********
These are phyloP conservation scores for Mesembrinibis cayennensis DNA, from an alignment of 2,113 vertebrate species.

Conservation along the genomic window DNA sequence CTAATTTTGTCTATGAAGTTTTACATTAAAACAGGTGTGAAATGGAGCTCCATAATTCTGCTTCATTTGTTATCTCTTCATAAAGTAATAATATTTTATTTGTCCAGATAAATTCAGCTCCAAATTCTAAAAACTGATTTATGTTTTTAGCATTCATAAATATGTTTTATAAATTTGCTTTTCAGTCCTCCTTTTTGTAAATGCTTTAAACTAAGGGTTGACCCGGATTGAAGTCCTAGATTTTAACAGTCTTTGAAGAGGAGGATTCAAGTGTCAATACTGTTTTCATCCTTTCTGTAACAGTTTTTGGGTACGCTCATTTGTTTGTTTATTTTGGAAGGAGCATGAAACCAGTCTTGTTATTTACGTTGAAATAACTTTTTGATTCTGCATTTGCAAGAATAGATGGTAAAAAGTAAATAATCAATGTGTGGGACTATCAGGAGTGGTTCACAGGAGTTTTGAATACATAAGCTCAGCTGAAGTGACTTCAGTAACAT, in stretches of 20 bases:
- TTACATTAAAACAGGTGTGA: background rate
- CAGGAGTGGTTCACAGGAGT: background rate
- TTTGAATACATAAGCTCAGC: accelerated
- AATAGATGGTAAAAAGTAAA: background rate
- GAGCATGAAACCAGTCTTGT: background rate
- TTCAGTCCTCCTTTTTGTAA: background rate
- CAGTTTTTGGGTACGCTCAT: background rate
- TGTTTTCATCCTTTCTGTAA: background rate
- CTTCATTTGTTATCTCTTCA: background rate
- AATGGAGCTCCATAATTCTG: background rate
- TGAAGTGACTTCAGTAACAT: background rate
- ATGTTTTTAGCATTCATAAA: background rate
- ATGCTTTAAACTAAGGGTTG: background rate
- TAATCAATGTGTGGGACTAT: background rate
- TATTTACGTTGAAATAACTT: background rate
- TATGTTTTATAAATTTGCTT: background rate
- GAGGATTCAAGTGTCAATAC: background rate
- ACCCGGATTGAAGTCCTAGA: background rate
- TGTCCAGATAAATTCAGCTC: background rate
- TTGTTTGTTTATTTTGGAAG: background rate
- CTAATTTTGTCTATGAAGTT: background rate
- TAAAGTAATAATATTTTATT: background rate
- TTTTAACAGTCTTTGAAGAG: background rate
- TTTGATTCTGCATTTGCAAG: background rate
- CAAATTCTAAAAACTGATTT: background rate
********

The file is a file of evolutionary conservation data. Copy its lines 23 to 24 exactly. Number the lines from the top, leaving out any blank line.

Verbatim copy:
- CTAATTTTGTCTATGAAGTT: background rate
- TAAAGTAATAATATTTTATT: background rate